St. Olaf College | News

Two faculty members named to distinguished professorships

Professor of Classics James May has been named the Kenneth O. Bjork Distinguished Professor.

Two long-time St. Olaf College faculty members have been appointed to distinguished professorships.

Professor of Classics James May has been named the Kenneth O. Bjork Distinguished Professor, and Professor of Mathematics Paul Zorn the Marie M. Meyer Distinguished Professor.

They are two of several faculty members that the St. Olaf College Board of Regents has chosen to recognize for distinguished teaching, professional work, and service to the college and community.

Bjork chair
An expert in ancient rhetoric and oratory — particularly that of the great Roman speaker and statesman, M. Tullius Cicero — May joined the St. Olaf faculty in 1977 after earning his B.S.Ed. from Kent State University and his Ph.D. from the University of North Carolina at Chapel Hill.

In addition to publishing numerous scholarly articles and books on Cicero and related topics and co-authoring two textbooks with his colleague Anne Groton, May served as provost and dean of the College from from 2002 to 2011. He has won the American Philological Association’s award for Excellence in the Teaching of the Classics, and the Sears-Roebuck Foundation Award for Teaching Excellence and Campus Leadership.

The chair honoring Kenneth O. Bjork was established in 2006. The author of two books, Bjork taught history at St. Olaf from 1937 to 1974 and served as editor for the Norwegian-American Historical Association (NAHA) from 1960 to 1980. The inaugural recipient of the chair was Professor of Mathematics Martha Wallace, and it has since been held by Professors of Religion Gary Stansell and Charles Wilson.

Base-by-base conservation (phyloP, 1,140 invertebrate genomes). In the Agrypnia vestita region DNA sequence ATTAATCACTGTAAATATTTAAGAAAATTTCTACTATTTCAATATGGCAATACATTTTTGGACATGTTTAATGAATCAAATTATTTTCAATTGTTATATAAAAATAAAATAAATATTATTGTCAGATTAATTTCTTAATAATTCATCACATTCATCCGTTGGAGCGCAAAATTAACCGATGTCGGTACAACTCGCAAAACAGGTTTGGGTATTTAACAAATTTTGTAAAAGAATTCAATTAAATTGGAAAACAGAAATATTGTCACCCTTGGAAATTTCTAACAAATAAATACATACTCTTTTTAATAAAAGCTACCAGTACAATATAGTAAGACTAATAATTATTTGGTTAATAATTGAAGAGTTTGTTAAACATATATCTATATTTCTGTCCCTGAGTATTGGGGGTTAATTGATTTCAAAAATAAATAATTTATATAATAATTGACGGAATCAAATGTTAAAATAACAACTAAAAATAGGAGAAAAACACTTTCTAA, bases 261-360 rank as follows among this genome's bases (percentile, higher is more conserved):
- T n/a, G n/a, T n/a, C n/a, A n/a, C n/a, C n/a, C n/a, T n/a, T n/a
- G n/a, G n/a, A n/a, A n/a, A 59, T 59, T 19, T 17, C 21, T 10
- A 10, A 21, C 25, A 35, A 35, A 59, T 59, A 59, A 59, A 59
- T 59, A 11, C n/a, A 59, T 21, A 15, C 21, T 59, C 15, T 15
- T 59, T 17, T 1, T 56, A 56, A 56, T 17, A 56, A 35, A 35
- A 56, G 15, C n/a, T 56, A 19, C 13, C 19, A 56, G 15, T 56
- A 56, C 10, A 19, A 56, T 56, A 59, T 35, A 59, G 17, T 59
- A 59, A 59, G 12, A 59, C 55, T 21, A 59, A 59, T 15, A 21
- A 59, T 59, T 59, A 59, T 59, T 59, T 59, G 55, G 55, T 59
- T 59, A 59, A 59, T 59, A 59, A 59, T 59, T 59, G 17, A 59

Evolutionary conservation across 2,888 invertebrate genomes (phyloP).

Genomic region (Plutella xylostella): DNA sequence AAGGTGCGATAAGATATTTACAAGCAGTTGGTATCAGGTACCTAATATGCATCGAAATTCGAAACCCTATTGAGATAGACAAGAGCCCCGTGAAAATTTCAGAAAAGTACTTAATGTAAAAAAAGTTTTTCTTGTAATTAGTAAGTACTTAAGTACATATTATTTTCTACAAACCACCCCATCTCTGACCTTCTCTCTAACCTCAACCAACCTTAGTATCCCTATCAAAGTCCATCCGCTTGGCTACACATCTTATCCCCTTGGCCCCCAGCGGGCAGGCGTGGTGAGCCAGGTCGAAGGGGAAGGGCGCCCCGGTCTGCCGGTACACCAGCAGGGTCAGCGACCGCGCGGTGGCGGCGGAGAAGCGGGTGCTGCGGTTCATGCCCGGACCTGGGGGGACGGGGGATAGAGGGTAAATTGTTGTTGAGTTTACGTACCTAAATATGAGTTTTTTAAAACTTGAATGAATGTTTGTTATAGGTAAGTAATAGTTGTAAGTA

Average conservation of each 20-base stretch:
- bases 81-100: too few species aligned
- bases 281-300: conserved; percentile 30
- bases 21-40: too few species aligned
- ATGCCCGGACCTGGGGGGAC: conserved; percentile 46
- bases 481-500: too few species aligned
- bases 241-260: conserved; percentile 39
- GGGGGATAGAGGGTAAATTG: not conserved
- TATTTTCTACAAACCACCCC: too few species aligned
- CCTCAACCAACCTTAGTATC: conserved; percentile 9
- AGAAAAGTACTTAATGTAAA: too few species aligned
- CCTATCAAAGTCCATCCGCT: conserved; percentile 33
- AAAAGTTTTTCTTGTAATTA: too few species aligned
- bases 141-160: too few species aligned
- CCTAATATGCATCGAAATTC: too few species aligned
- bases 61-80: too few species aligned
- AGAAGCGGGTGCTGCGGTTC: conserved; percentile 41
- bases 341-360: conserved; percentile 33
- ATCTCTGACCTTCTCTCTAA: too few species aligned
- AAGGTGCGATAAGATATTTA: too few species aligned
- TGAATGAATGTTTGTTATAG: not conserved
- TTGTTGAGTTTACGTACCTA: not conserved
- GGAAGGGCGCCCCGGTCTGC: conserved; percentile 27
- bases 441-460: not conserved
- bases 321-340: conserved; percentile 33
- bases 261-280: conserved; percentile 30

Professor of Mathematics Paul Zorn has been named the Marie M. Meyer Distinguished Professor.

Meyer chair
Raised by missionary parents in India, Zorn earned his B.A. from Washington University in St. Louis and his M.S. and Ph.D. from the University of Washington in Seattle. He joined the St. Olaf faculty in 1981. He is past editor of Mathematics Magazine and recently completed a two-year term as president of the Mathematical Association of America. His 1986 paper “The Bieberbach Conjecture” was awarded the 1987 Carl B. Allendoerfer Award for mathematical exposition, and he has co-authored several calculus textbooks with his colleague Arnold Ostebee. His most recent book is Understanding Real Analysis.

The Marie M. Meyer Distinguished Professorship was also established in 2006. The former English professor taught Shakespeare and world literature, was one of the first St. Olaf recipients of a faculty Fulbright award, and for over a quarter of a century was a member and frequent chair of the faculty’s Curriculum and Educational Policy Committee. Professor Emeritus of Biology Henry Kermott was the first to hold this appointment.